Wednesday, November 25, 2009

Things I Learned From DIE HARD: Part I

Some short time ago, for the sake of my own self-education, I began the in-depth study of a particular film using the “Start/Stop” technique of story analysis promoted by UCLA screenwriting professor William Froug in his book Zen and the Art of Screenwriting (Silman St. James Press, 1996).
I had used this study technique on a couple of films before now, but this time I spent far more time and energy, went far deeper into the text, and gave far more attention to how and why the film's story worked than Froug possibly ever intended. After several months, and 207 individual scenes, I had 81 pages of single-spaced, type-written notes. I then condensed that into 23 pages of hand-written notes.
You may be surprised that the subject of my study was not a revered “art film”, or one of the hailed modern “masterpieces” of cinema, but 1988's Die Hard, (screenplay by Jeb Stuart and Steven de Souza, directed by John McTiernan). What drew me to study Die Hard was its tightly structured plot and its endless ability to create suspense in its audience – plus, the fact that, more than 20 years later, all of its hundreds of imitators have failed to match the experience of the original. I now know why. Die Hard is an excellent piece of writing by a set of artists who KNOW how to create a story experience for an audience. I probably learned more from this movie than from my final year of film school. What follows are some of the highlights of that education:


A staple element of the action genre, an absolutely necessary component that makes an action move an action movie is the BAD GUY. The Villain. A pure embodiment of antagonism, unconditionally dedicated to stop at nothing to destroy the hero.
The worth of a story's hero is based on the value of the hero's actions. To follow that, the value of the hero's actions all matters on the strength of the force of antagonism opposing the hero. A hero's victory means nothing if it was easy to come by. Therefore, you must agree that the stronger the antagonist, the stronger the story experience, especially in the action genre.. It is actions from the antagonist that start the story and propels the hero into action, and it is the continued pressure from the antagonist that forces the story to develop forward to a climax.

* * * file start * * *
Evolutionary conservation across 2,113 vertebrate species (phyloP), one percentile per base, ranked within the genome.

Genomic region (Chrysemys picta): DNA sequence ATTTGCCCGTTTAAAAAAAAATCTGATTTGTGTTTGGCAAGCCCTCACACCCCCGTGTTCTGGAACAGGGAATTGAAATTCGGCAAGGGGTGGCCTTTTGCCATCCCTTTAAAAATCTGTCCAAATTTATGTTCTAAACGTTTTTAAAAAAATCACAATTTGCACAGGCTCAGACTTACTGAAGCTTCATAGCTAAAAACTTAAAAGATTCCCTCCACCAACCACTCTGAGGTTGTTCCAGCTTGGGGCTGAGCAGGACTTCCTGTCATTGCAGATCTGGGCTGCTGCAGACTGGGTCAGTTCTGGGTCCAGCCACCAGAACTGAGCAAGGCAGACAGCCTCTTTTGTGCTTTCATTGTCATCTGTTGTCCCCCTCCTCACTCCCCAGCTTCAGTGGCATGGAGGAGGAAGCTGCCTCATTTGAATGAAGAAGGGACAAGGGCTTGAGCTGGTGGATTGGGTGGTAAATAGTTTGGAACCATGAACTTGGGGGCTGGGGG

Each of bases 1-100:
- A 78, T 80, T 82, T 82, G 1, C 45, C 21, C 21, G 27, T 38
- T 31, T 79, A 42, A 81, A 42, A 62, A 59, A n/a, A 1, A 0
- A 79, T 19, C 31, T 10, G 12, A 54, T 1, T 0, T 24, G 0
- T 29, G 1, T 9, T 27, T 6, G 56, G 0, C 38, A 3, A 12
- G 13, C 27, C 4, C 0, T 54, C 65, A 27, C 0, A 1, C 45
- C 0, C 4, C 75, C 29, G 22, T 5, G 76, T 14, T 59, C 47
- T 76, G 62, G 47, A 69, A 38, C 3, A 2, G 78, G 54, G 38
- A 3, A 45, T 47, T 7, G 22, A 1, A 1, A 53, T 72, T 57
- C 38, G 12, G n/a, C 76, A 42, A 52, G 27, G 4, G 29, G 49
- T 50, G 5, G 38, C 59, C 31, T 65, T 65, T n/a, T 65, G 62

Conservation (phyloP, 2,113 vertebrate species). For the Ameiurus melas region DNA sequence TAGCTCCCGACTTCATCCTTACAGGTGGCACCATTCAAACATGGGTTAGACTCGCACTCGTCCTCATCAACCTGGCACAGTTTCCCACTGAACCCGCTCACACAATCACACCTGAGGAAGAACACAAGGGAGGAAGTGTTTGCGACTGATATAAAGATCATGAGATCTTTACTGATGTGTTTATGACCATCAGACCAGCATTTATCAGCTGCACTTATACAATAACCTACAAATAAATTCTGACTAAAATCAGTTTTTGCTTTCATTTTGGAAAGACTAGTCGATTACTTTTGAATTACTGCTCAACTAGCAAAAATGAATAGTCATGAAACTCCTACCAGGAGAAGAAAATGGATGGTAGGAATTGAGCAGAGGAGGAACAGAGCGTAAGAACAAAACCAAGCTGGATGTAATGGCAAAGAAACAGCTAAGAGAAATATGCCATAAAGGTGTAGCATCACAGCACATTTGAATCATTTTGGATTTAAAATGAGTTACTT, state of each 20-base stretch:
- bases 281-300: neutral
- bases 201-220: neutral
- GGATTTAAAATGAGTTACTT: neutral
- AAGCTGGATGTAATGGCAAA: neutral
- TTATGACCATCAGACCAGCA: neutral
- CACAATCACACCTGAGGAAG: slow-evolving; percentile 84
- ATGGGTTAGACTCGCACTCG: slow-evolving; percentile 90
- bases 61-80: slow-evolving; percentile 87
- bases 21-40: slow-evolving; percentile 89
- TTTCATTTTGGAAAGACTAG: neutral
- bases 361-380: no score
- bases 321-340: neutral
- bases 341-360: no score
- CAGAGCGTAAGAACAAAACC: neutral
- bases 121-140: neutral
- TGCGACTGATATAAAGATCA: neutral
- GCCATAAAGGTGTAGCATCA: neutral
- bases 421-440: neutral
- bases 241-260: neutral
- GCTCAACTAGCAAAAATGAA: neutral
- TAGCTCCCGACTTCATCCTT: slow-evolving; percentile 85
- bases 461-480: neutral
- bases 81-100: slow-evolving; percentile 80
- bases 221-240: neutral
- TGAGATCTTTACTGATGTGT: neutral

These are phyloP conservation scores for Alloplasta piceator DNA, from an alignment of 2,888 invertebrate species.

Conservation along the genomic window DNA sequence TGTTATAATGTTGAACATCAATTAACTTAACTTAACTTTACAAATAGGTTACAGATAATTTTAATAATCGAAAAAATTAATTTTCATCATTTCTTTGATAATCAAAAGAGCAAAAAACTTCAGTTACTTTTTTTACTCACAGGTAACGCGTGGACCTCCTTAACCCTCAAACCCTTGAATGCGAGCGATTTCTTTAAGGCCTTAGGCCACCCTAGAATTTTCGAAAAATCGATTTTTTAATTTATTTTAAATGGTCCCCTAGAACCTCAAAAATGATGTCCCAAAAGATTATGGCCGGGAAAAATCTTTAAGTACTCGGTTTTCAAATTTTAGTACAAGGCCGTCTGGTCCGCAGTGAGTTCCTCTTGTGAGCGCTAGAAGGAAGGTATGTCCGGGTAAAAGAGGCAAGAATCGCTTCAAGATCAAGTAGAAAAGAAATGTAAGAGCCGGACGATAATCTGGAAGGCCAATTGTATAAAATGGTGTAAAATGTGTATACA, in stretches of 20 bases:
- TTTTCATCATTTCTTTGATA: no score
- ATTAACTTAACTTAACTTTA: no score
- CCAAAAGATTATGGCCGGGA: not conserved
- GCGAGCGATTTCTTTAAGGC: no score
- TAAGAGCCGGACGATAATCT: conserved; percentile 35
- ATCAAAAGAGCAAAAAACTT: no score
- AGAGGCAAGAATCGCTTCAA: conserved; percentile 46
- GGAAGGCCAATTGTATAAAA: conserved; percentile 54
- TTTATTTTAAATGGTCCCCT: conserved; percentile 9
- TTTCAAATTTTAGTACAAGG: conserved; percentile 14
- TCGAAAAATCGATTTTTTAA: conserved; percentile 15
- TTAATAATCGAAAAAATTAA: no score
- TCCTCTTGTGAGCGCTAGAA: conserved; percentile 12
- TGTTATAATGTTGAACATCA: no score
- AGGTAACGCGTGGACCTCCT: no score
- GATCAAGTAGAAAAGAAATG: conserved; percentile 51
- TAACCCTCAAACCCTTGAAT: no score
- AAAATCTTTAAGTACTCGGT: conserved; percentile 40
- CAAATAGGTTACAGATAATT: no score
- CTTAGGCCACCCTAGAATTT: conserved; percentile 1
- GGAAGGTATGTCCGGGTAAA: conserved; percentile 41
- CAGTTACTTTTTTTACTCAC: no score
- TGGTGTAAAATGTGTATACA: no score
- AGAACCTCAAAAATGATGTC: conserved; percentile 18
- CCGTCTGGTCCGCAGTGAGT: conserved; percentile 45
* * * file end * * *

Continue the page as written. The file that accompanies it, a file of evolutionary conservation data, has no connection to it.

Yet sadly, in many of the unsatisfying action movies out there, the antagonist is the weakest link. I have seen so many cartoonish antagonists that are flat, cardboard little men who seem to do nothing more than scowl, laugh manically, intimidate others, or just generally loiter abount being “evil.” Many action villains seem to exist for no reason other than to wait around until the hero to finally manages to kill them.
A great antagonist should be an equal to the protagonist. He is in fact a second protagonist- a protagonist gone wrong, your hero's evil twin. The villain deserves – even demands – equal attention from the writer as the hero. The hero and villain must be evenly matched, and each need to be developed as much care and attention as the other. This principle is shines clear and bright in one of moviedom's best villains, Mr. Hans Gruber.

As briefly mentioned in my October article on the Story Spine, it is not enough for only the protagonist to to follow the course of a well-planned character spine, but all important characters should follow spines of their own, including the antagonist. The only way to turn an action villain from a stagnant cartoonish fiend to an exciting, unstoppable force that threatens to flatten the hero at every breath is to give the antagonist an ANTAGONIST SPINE, an spine of action just as strong as the protagonist's.
The protagonist of Die Hard is NYPD officer John McClane (Bruce Willis). McClane's spine is clear.